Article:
“Is it just embarrassment that is preventing the SNP-Green government from admitting that they were wrong to begin with, abolishing vaccine passports and building a scheme around testing?”
Dr Sandesh Gulhane, the Scottish Conservatives’ shadow cabinet secretary for health and social care, added: “It is a relief that the vaccine passport scheme is not being extended. But the uncertainty that this government has left hanging over businesses for the past two weeks has been unnecessary and unacceptable.
“The Scottish Government released their so-called ‘evidence’ paper on Friday, yet in almost 70 pages were unable to offer proof of the scheme’s effectiveness.
“It seems more and more like they’re making it up as they go along.
“Businesses are scunnered. Making them wait even longer to hear if they will face extra costs and burdens in the run-up to Christmas is a slap in the face.
“On Friday, the vaccine passport app south of the border was updated to register booster jags.
“The SNP government insisted on going with their own app at an estimated cost of £4.5m – yet, today, Nicola Sturgeon failed to provide an update as to when the Scottish app will be able to record booster doses.
“It is unacceptable that so many weeks after it was first launched, the SNP’s vaccine passport app is still not fit for purpose.”
The update comes as a further 17 deaths and 2527 new cases of coronavirus were recorded in Scotland overnight.
A total of 743 people were in hospital on Monday with recently confirmed Covid-19. Out of those, 60 patients were in intensive care.
The lab-confirmed death toll currently stands at 9495, however figures including suspected Covid-19 deaths recorded by National Records of Scotland suggest the most up-to-date total is now at least 11,933.
It was also confirmed that 4,340,162 Scots have received their first dose of a Covid-19 vaccine, 3,940,314 their second, and 1,469,423 a third dose or booster.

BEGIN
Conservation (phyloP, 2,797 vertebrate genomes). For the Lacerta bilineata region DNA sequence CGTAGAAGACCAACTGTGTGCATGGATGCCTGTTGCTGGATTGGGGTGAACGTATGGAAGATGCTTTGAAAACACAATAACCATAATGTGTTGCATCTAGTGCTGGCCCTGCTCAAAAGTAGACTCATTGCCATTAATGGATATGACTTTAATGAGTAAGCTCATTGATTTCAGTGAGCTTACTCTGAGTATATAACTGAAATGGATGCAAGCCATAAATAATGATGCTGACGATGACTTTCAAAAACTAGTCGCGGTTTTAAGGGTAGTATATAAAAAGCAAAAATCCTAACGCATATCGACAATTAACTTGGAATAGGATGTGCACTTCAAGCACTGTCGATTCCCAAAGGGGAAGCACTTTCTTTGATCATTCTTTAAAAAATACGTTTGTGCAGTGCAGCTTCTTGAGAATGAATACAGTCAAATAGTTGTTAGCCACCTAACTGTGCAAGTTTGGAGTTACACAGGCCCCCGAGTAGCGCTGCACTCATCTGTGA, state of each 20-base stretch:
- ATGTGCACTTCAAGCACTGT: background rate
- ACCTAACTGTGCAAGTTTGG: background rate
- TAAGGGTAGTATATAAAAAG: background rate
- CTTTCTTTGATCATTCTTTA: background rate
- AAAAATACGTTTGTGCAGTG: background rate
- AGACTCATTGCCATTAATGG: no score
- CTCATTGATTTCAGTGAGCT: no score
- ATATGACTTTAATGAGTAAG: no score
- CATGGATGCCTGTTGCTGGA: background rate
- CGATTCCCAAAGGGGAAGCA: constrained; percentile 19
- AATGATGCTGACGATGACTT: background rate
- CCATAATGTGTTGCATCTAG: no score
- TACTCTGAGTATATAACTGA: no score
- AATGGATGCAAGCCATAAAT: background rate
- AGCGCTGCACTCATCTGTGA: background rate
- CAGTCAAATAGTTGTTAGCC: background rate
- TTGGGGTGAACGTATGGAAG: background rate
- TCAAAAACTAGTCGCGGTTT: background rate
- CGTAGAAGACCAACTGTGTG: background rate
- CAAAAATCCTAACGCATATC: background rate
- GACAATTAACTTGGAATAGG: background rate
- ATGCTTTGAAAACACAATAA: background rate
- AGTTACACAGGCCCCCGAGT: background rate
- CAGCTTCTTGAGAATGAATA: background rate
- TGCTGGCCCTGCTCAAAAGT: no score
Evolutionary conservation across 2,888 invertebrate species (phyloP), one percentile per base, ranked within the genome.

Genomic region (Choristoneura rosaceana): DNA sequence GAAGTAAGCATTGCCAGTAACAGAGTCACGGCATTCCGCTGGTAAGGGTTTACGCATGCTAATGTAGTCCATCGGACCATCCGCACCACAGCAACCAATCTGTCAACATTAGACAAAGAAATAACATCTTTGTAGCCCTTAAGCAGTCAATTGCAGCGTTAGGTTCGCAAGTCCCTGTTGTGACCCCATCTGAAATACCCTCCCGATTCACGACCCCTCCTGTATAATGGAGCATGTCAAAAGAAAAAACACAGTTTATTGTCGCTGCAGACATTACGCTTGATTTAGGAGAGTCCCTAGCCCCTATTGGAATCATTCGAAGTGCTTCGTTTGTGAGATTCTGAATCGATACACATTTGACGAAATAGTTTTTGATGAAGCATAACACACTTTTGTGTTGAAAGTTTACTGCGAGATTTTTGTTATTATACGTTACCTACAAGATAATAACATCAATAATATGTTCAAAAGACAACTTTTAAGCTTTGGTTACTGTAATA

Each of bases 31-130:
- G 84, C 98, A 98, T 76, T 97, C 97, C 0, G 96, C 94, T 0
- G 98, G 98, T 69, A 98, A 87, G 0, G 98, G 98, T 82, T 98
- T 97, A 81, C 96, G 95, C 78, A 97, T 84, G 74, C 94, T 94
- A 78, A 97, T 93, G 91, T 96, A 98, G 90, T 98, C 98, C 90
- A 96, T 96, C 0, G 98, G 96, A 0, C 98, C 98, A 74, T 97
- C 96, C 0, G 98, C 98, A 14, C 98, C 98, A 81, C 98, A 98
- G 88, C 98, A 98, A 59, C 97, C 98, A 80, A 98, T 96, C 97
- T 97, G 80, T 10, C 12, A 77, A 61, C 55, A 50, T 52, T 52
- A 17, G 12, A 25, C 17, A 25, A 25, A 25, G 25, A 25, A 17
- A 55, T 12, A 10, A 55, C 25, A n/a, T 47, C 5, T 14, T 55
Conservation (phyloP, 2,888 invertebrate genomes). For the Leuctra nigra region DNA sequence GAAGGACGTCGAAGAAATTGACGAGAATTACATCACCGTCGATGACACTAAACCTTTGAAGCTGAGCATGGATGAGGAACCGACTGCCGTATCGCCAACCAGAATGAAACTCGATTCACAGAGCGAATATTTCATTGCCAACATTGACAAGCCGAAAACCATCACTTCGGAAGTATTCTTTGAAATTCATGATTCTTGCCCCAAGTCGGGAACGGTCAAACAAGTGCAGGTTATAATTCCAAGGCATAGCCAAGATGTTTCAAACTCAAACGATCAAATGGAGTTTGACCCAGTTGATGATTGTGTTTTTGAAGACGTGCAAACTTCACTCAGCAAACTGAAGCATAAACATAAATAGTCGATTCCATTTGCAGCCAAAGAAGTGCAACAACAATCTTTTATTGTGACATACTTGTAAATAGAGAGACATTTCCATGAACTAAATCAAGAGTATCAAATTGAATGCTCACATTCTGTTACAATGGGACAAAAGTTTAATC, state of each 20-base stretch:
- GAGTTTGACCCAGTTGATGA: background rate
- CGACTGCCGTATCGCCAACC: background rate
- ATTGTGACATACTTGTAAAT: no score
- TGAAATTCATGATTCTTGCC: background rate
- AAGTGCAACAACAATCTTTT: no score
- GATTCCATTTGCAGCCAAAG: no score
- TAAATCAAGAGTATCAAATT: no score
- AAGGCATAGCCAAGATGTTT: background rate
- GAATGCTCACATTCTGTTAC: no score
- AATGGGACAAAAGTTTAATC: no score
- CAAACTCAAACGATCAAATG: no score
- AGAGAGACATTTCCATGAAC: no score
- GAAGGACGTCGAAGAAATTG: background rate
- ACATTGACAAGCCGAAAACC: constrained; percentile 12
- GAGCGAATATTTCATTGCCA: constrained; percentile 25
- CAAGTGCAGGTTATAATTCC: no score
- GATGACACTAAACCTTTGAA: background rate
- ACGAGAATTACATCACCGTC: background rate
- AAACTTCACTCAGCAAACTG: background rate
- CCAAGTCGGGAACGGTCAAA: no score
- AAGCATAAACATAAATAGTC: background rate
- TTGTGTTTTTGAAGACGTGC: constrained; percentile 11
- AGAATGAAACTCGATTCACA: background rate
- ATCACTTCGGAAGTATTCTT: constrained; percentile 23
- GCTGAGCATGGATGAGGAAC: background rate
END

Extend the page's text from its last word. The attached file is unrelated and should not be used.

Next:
The FM said the situation remains “precarious”, with the R number “hovering at or slightly above one”.
She urged Scots to take up the offer of a vaccine and get tested ahead of meeting family and friends this Christmas.
Sturgeon said: “If you are meeting up with loved ones and you are not as fully vaccinated as you could be, you are putting them at unnecessary risk.
“To be blunt, you could be putting their lives in danger.
“The most precious gift we can give anyone this Christmas is to be vaccinated – and also tested, which I’ll say more about shortly – before we meet, hug or spend time with them.
“So, if you haven’t had a first or second dose yet, it’s not too late – please do so now.”
The FM asked for “extra effort” during the festive period to get tested more regularly.
She said: “On any occasion that you are socialising with others – whether that is going out for drinks or dinner, visiting someone at home, or even going shopping somewhere that might be crowded – please take a test before you go.
“And if it is positive, do not go. Instead get a PCR test and self-isolate while you wait for the result.
“This way, you are minimising the risk of inadvertently passing the virus on even if you don’t have symptoms.”